In skin-picking disorder, individuals repeatedly pick at their skin, damaging it.
- Individuals with skin-picking disorder may feel tense or anxious just before they do it, and skin picking may relieve that feeling.
- Medical professionals diagnose the disorder when people pick at the skin enough to damage it, try to stop picking at their skin and cannot, and are significantly distressed by their behaviour or function less well because of it.
- Cognitive-behavioural therapy that specifically focuses on skin-picking disorder and certain antidepressants or N-acetylcysteine may help lessen symptoms.
Skin-picking disorder is a type of obsessive-compulsive disorder.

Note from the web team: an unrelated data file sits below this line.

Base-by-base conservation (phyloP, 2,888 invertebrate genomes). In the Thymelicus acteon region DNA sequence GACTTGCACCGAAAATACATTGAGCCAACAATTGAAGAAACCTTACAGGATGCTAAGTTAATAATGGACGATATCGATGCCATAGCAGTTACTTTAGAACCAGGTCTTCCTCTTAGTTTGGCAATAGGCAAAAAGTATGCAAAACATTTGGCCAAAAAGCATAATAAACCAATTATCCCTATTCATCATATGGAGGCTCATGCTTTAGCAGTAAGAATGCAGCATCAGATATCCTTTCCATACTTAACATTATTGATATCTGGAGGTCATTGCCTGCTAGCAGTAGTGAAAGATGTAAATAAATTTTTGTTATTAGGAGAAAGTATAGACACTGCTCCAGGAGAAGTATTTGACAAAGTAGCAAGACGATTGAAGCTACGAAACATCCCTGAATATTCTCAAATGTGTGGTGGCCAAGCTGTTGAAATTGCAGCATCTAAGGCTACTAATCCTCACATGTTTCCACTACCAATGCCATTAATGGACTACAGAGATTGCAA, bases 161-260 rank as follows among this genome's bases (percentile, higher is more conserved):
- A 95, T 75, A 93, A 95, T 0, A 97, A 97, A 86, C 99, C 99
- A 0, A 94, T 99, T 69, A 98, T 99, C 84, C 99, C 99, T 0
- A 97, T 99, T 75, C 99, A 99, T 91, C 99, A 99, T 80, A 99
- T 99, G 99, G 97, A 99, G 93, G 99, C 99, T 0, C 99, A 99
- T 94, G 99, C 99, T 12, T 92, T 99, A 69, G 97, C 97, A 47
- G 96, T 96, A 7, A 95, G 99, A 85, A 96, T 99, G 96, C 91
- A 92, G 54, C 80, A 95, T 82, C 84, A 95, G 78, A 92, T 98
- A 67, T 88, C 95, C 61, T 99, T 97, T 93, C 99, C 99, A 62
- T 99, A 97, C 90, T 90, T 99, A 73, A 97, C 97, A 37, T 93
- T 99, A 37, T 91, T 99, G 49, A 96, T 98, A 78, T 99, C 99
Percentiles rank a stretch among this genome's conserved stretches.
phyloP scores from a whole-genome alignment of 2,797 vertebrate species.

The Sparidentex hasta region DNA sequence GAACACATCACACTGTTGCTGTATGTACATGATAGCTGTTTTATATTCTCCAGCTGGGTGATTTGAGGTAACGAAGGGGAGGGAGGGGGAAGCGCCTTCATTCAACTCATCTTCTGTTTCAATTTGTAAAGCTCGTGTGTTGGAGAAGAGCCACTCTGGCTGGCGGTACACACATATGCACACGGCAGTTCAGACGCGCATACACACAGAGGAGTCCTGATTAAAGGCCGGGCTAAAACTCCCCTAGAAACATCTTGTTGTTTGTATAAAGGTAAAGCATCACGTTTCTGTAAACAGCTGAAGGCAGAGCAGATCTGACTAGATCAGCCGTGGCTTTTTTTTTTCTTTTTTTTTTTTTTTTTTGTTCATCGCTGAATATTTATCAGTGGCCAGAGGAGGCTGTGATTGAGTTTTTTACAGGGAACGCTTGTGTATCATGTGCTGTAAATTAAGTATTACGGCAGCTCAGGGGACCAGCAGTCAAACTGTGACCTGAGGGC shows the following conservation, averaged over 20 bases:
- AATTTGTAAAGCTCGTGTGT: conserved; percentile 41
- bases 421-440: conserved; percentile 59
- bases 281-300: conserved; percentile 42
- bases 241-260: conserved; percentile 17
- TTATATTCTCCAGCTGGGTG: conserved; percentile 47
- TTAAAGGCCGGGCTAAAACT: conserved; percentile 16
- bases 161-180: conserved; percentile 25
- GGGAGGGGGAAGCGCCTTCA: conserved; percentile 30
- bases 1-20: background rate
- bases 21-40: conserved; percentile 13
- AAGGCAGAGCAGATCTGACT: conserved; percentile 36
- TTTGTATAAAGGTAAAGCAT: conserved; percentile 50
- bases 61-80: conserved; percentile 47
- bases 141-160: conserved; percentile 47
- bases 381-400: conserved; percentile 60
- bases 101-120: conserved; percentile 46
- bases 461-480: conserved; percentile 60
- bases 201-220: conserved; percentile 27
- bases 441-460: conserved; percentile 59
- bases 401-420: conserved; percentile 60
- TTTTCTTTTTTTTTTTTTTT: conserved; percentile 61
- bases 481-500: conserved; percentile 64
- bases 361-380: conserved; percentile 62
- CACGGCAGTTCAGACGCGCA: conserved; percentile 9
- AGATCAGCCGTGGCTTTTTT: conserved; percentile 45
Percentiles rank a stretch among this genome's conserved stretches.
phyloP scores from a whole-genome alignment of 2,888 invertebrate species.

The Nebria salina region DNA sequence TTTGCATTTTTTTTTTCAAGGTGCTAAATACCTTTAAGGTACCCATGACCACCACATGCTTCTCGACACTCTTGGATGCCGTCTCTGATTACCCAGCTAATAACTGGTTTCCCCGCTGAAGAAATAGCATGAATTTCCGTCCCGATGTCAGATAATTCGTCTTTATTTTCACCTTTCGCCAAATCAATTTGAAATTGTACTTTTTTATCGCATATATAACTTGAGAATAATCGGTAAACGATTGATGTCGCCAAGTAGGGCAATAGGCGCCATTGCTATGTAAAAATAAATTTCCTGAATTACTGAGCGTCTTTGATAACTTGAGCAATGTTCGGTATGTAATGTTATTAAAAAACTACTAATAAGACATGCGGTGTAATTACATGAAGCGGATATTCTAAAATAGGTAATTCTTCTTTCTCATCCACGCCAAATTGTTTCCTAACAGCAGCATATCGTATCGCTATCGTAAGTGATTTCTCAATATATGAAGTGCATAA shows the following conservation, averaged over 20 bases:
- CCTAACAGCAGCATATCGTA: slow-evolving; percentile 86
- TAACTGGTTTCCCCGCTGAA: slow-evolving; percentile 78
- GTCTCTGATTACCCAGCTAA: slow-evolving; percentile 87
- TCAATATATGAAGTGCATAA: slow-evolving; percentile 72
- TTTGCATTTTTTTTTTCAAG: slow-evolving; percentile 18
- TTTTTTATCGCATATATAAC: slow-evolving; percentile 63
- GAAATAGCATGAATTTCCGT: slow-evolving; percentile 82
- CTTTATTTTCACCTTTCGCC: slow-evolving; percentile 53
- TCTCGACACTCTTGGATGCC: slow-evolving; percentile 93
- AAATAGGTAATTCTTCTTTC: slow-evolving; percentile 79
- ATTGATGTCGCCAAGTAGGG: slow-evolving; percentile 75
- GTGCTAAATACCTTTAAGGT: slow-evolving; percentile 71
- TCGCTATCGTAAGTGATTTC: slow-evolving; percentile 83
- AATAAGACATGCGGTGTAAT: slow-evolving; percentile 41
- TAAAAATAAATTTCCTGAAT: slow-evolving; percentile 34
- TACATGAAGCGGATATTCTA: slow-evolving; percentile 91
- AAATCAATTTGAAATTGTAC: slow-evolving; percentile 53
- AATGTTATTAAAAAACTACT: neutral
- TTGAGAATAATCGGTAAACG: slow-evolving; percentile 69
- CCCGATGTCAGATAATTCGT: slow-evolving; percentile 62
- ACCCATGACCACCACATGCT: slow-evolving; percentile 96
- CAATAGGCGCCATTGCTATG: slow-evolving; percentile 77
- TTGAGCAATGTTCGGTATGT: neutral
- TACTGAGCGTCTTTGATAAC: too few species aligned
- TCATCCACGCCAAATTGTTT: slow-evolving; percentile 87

Individuals with the disorder compulsively pick at or scratch their skin.
They do not do it to remove a spot that they think is unattractive (as individuals with body dysmorphic disorder do).
Some individuals pick at healthy skin. Others pick at calluses, pimples, or scabs.
Skin picking often begins during adolescence, although it may begin at other ages.
About 1 to 2% of individuals have the disorder, with about 75% of them being female.